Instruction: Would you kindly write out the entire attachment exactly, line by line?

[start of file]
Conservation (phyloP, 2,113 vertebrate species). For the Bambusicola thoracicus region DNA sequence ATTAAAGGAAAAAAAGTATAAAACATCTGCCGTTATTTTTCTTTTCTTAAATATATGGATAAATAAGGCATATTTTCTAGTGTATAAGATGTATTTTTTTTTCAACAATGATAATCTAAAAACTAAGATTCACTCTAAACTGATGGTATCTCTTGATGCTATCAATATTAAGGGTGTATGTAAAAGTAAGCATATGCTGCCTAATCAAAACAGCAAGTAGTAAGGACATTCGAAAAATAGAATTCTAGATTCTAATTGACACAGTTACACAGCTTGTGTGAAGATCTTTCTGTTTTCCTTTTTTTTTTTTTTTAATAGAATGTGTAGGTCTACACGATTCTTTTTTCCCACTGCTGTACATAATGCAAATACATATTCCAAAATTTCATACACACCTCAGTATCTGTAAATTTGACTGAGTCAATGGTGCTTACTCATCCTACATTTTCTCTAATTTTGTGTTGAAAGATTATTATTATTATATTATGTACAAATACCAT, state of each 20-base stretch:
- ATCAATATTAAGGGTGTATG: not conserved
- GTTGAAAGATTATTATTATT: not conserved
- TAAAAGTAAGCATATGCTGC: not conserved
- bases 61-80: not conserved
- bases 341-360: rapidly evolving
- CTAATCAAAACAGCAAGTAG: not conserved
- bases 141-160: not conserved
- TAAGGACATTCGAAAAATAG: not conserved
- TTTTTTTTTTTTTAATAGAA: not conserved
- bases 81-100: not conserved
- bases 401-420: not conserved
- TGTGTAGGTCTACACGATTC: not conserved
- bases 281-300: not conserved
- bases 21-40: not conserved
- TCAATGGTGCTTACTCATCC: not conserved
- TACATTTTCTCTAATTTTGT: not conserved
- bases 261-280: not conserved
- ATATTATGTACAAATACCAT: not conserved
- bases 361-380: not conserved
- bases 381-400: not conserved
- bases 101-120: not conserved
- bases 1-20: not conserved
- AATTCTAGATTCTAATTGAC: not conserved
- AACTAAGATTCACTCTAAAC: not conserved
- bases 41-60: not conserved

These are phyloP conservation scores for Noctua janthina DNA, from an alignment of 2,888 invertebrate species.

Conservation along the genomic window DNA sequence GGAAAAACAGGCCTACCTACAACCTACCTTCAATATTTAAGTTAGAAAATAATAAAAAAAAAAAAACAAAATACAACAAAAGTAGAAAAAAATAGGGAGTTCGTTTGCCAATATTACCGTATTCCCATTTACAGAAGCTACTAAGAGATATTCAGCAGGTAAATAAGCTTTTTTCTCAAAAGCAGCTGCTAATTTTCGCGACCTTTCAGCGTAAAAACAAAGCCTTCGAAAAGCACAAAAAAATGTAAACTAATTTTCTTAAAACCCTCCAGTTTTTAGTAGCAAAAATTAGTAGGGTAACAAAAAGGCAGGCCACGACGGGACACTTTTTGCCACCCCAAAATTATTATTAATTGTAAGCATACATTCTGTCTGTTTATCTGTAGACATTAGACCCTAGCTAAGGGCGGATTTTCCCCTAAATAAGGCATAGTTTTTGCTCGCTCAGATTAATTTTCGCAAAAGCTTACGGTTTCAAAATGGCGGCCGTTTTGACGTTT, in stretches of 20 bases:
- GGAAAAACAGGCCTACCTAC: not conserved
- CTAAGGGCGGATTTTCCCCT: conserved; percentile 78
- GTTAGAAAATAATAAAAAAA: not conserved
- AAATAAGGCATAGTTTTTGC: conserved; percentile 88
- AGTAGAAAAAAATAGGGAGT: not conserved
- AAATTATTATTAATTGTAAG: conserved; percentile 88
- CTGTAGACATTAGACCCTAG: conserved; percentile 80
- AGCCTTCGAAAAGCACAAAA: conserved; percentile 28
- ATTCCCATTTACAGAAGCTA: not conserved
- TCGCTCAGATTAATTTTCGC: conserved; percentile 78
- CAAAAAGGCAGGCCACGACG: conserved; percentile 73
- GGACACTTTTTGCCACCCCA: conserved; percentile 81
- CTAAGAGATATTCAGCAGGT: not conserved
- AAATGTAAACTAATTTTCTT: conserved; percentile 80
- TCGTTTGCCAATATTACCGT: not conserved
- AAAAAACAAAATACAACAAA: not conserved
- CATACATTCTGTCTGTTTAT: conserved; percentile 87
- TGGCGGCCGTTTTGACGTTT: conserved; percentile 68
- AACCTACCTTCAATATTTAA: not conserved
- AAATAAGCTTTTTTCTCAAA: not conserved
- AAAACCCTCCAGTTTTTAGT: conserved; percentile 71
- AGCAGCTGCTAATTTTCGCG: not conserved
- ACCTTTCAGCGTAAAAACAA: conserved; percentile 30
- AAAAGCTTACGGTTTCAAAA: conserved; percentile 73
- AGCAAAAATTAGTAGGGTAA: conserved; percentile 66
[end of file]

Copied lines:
Conservation (phyloP, 2,113 vertebrate species). For the Bambusicola thoracicus region DNA sequence ATTAAAGGAAAAAAAGTATAAAACATCTGCCGTTATTTTTCTTTTCTTAAATATATGGATAAATAAGGCATATTTTCTAGTGTATAAGATGTATTTTTTTTTCAACAATGATAATCTAAAAACTAAGATTCACTCTAAACTGATGGTATCTCTTGATGCTATCAATATTAAGGGTGTATGTAAAAGTAAGCATATGCTGCCTAATCAAAACAGCAAGTAGTAAGGACATTCGAAAAATAGAATTCTAGATTCTAATTGACACAGTTACACAGCTTGTGTGAAGATCTTTCTGTTTTCCTTTTTTTTTTTTTTTAATAGAATGTGTAGGTCTACACGATTCTTTTTTCCCACTGCTGTACATAATGCAAATACATATTCCAAAATTTCATACACACCTCAGTATCTGTAAATTTGACTGAGTCAATGGTGCTTACTCATCCTACATTTTCTCTAATTTTGTGTTGAAAGATTATTATTATTATATTATGTACAAATACCAT, state of each 20-base stretch:
- ATCAATATTAAGGGTGTATG: not conserved
- GTTGAAAGATTATTATTATT: not conserved
- TAAAAGTAAGCATATGCTGC: not conserved
- bases 61-80: not conserved
- bases 341-360: rapidly evolving
- CTAATCAAAACAGCAAGTAG: not conserved
- bases 141-160: not conserved
- TAAGGACATTCGAAAAATAG: not conserved
- TTTTTTTTTTTTTAATAGAA: not conserved
- bases 81-100: not conserved
- bases 401-420: not conserved
- TGTGTAGGTCTACACGATTC: not conserved
- bases 281-300: not conserved
- bases 21-40: not conserved
- TCAATGGTGCTTACTCATCC: not conserved
- TACATTTTCTCTAATTTTGT: not conserved
- bases 261-280: not conserved
- ATATTATGTACAAATACCAT: not conserved
- bases 361-380: not conserved
- bases 381-400: not conserved
- bases 101-120: not conserved
- bases 1-20: not conserved
- AATTCTAGATTCTAATTGAC: not conserved
- AACTAAGATTCACTCTAAAC: not conserved
- bases 41-60: not conserved

These are phyloP conservation scores for Noctua janthina DNA, from an alignment of 2,888 invertebrate species.

Conservation along the genomic window DNA sequence GGAAAAACAGGCCTACCTACAACCTACCTTCAATATTTAAGTTAGAAAATAATAAAAAAAAAAAAACAAAATACAACAAAAGTAGAAAAAAATAGGGAGTTCGTTTGCCAATATTACCGTATTCCCATTTACAGAAGCTACTAAGAGATATTCAGCAGGTAAATAAGCTTTTTTCTCAAAAGCAGCTGCTAATTTTCGCGACCTTTCAGCGTAAAAACAAAGCCTTCGAAAAGCACAAAAAAATGTAAACTAATTTTCTTAAAACCCTCCAGTTTTTAGTAGCAAAAATTAGTAGGGTAACAAAAAGGCAGGCCACGACGGGACACTTTTTGCCACCCCAAAATTATTATTAATTGTAAGCATACATTCTGTCTGTTTATCTGTAGACATTAGACCCTAGCTAAGGGCGGATTTTCCCCTAAATAAGGCATAGTTTTTGCTCGCTCAGATTAATTTTCGCAAAAGCTTACGGTTTCAAAATGGCGGCCGTTTTGACGTTT, in stretches of 20 bases:
- GGAAAAACAGGCCTACCTAC: not conserved
- CTAAGGGCGGATTTTCCCCT: conserved; percentile 78
- GTTAGAAAATAATAAAAAAA: not conserved
- AAATAAGGCATAGTTTTTGC: conserved; percentile 88
- AGTAGAAAAAAATAGGGAGT: not conserved
- AAATTATTATTAATTGTAAG: conserved; percentile 88
- CTGTAGACATTAGACCCTAG: conserved; percentile 80
- AGCCTTCGAAAAGCACAAAA: conserved; percentile 28
- ATTCCCATTTACAGAAGCTA: not conserved
- TCGCTCAGATTAATTTTCGC: conserved; percentile 78
- CAAAAAGGCAGGCCACGACG: conserved; percentile 73
- GGACACTTTTTGCCACCCCA: conserved; percentile 81
- CTAAGAGATATTCAGCAGGT: not conserved
- AAATGTAAACTAATTTTCTT: conserved; percentile 80
- TCGTTTGCCAATATTACCGT: not conserved
- AAAAAACAAAATACAACAAA: not conserved
- CATACATTCTGTCTGTTTAT: conserved; percentile 87
- TGGCGGCCGTTTTGACGTTT: conserved; percentile 68
- AACCTACCTTCAATATTTAA: not conserved
- AAATAAGCTTTTTTCTCAAA: not conserved
- AAAACCCTCCAGTTTTTAGT: conserved; percentile 71
- AGCAGCTGCTAATTTTCGCG: not conserved
- ACCTTTCAGCGTAAAAACAA: conserved; percentile 30
- AAAAGCTTACGGTTTCAAAA: conserved; percentile 73
- AGCAAAAATTAGTAGGGTAA: conserved; percentile 66